Cash Burn Rates at Startups

Recently and have sounded a vivid alarm. I said at the time that I agree with much of what Bill says and I want to expand on the topic further. New founders in the last 10 years have ONLY been in an environment where money is always easy to raise at higher valuations. THAT WILL NOT LAST. When the market turns, and it will turn, we will find out who has been swimming without trunks on. Many high burn rate companies will VAPORIZE.

High cash burn rates are dangerous in several ways beyond the obvious increased risk of running out of cash. It’s Important to understand why:

  1. High burn rate kills your ability to adapt as you learn and as the market changes. The company becomes unwieldy and too big to easily change course.
  2. Hiring people is easy; layoffs are devastating. Hiring for startups is effectively a one way street. You can’t change once you’re stuck.
  3. Your managers get trained and incented ONLY to hire, as the answer to every question. The company bloats and becomes badly run at same time.
  4. Lots of people, a big shiny office, and high expense base equals a fake we’ve made it! feeling. This removes the pressure to deliver real results.
  5. More people multiplies communication overhead exponentially which slows everything down. The company bogs down and becomes a bad place to work.
  6. Raising new money becomes harder and harder. You have a bigger bulldog to feed, need more and more cash at higher and higher valuations. Therefore you take on an escalating risk of a catastrophic down round. High-cash-burn startups almost never survive down rounds. They VAPORIZE. Further, to get into this position, you probably had to raise too much cash at too high a valuation before; this escalates the down round risk even further.
  7. Even if you CAN raise an up round, you are increasingly likely to incur terrible structural terms like ratchets to chin the bar. That nice hedge fund investor willing to hit your valuation bar? Imagine him owning 80% of company after a down round. How nice will he be then?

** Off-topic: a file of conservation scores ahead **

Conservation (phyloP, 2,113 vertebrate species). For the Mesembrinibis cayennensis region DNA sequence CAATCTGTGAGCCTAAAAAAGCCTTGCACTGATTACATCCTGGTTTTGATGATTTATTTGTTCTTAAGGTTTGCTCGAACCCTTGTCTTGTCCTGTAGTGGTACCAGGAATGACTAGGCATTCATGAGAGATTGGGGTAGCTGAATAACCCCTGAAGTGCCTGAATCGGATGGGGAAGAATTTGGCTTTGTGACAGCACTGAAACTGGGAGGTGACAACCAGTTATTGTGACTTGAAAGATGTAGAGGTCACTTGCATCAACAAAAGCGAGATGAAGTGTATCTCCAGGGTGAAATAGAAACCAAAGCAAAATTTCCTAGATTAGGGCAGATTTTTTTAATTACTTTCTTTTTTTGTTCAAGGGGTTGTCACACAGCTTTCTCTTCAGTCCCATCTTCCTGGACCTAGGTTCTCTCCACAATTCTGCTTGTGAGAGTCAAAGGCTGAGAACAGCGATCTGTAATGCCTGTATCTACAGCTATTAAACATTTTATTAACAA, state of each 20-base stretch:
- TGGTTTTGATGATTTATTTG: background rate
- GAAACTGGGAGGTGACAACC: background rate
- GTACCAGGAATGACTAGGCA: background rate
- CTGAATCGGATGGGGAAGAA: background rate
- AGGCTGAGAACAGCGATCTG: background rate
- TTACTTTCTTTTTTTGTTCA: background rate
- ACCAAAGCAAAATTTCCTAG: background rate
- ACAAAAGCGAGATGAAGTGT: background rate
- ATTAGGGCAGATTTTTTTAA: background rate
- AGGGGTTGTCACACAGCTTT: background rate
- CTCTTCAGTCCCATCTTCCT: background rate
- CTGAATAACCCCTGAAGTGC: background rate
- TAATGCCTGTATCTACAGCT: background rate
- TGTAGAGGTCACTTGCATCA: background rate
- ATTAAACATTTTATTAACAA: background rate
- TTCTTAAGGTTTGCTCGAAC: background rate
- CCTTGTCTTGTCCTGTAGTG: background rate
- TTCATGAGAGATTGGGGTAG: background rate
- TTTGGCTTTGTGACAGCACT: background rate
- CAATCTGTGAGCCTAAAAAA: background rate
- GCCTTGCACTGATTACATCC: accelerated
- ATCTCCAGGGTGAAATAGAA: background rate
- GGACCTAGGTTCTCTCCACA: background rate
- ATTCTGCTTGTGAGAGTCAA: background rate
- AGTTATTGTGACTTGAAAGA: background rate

8. When the market turns, M&A mostly stops. Nobody will want to buy your cash-incinerating startup. There will be no Plan B. VAPORIZE.

Finally, there are exceptions but if you’re reading this, you’re almost certainly not one. They are few and far between. Worry.

Reference Material:

Source Tweets: 1,2,3,4,5,6,7,8,9,10,11,12,13,14,15,16,17,18

Intellectual Generosity In Silicon Valley

One of the special things about our industry is how intellectually generous many of the leading participants are (no, I don’t mean me.) When I arrived in Silicon Valley in Jan 1994, I sought out all of the written material I could on startups and venture capital. I found exactly two books. An excellent but dry financial analysis of startup returns, and an excellent but dated book by Gordon Bell. So then I looked for magazines, and found exactly one: Red Herring. Which for several years was the best magazine about startups.

Red Herring Magazine Cover

Red Herring Magazine Cover

But, in 1994, Red Herring was ~8 (?) memographed pages, cost $12 (?), published every 2 months (?), and available at only a few newsstands. That was it. I knew there was more material at Stanford and Harvard business schools but I couldn’t get to it. There was nothing else. Today, 20 years later, the difference is *profound*. Many of the leading theorists and practitioners share *huge* amounts of info for free. That’s a big difference in Silicon Valley, but what I hear every day from people all over the world is what a big difference it’s making everywhere else.

A 14-year-old kid in Indonesia w/smartphone has access to 10,000x more info on tech and startups today than I did in Palo Alto 20 years ago and the cycle is closing: there is startlingly profound new thinking happening all over the world and coming right back to Silicon Valley. In our industry, it’s hard to underestimate the consequences of a positive feedback loop and this is a positive feedback loop.

Assumption *must* be: Tech entrepreneurship all over the world is going to expand a thousand fold in the next 20 years. How could it not?

Source Tweets: 1,2,3,4,5,6,7,8,9,10,11,12